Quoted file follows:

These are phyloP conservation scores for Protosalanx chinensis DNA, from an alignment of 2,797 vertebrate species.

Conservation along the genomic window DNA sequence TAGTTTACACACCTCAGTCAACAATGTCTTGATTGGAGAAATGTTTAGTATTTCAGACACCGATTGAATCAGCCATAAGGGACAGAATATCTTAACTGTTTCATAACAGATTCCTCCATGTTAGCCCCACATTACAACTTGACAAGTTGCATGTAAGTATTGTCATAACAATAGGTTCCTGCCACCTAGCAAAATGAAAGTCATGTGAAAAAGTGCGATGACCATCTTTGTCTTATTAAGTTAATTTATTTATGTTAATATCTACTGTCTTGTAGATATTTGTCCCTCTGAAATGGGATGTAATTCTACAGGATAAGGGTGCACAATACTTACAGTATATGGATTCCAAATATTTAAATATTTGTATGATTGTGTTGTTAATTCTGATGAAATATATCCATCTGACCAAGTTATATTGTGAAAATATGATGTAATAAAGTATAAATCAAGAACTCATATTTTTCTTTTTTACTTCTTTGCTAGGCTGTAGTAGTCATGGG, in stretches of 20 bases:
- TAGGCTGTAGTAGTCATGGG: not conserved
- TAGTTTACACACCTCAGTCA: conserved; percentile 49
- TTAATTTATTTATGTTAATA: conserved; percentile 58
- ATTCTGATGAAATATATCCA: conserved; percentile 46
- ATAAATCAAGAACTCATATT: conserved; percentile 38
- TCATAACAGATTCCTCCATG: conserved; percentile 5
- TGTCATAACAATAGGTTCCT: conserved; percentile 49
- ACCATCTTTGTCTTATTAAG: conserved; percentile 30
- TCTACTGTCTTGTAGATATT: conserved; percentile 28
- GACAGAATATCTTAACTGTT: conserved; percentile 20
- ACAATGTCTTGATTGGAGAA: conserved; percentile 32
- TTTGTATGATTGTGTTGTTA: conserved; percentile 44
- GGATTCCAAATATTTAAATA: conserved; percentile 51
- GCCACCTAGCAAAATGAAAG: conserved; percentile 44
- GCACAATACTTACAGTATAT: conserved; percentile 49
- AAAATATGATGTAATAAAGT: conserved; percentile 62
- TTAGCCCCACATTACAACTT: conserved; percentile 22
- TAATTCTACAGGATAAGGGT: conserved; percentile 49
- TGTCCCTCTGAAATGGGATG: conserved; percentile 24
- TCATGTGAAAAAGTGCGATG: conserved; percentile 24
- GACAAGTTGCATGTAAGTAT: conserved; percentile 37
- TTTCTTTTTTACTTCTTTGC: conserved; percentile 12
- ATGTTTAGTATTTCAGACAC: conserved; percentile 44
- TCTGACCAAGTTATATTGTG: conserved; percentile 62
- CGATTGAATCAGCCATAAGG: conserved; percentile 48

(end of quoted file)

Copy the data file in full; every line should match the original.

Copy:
These are phyloP conservation scores for Protosalanx chinensis DNA, from an alignment of 2,797 vertebrate species.

Conservation along the genomic window DNA sequence TAGTTTACACACCTCAGTCAACAATGTCTTGATTGGAGAAATGTTTAGTATTTCAGACACCGATTGAATCAGCCATAAGGGACAGAATATCTTAACTGTTTCATAACAGATTCCTCCATGTTAGCCCCACATTACAACTTGACAAGTTGCATGTAAGTATTGTCATAACAATAGGTTCCTGCCACCTAGCAAAATGAAAGTCATGTGAAAAAGTGCGATGACCATCTTTGTCTTATTAAGTTAATTTATTTATGTTAATATCTACTGTCTTGTAGATATTTGTCCCTCTGAAATGGGATGTAATTCTACAGGATAAGGGTGCACAATACTTACAGTATATGGATTCCAAATATTTAAATATTTGTATGATTGTGTTGTTAATTCTGATGAAATATATCCATCTGACCAAGTTATATTGTGAAAATATGATGTAATAAAGTATAAATCAAGAACTCATATTTTTCTTTTTTACTTCTTTGCTAGGCTGTAGTAGTCATGGG, in stretches of 20 bases:
- TAGGCTGTAGTAGTCATGGG: not conserved
- TAGTTTACACACCTCAGTCA: conserved; percentile 49
- TTAATTTATTTATGTTAATA: conserved; percentile 58
- ATTCTGATGAAATATATCCA: conserved; percentile 46
- ATAAATCAAGAACTCATATT: conserved; percentile 38
- TCATAACAGATTCCTCCATG: conserved; percentile 5
- TGTCATAACAATAGGTTCCT: conserved; percentile 49
- ACCATCTTTGTCTTATTAAG: conserved; percentile 30
- TCTACTGTCTTGTAGATATT: conserved; percentile 28
- GACAGAATATCTTAACTGTT: conserved; percentile 20
- ACAATGTCTTGATTGGAGAA: conserved; percentile 32
- TTTGTATGATTGTGTTGTTA: conserved; percentile 44
- GGATTCCAAATATTTAAATA: conserved; percentile 51
- GCCACCTAGCAAAATGAAAG: conserved; percentile 44
- GCACAATACTTACAGTATAT: conserved; percentile 49
- AAAATATGATGTAATAAAGT: conserved; percentile 62
- TTAGCCCCACATTACAACTT: conserved; percentile 22
- TAATTCTACAGGATAAGGGT: conserved; percentile 49
- TGTCCCTCTGAAATGGGATG: conserved; percentile 24
- TCATGTGAAAAAGTGCGATG: conserved; percentile 24
- GACAAGTTGCATGTAAGTAT: conserved; percentile 37
- TTTCTTTTTTACTTCTTTGC: conserved; percentile 12
- ATGTTTAGTATTTCAGACAC: conserved; percentile 44
- TCTGACCAAGTTATATTGTG: conserved; percentile 62
- CGATTGAATCAGCCATAAGG: conserved; percentile 48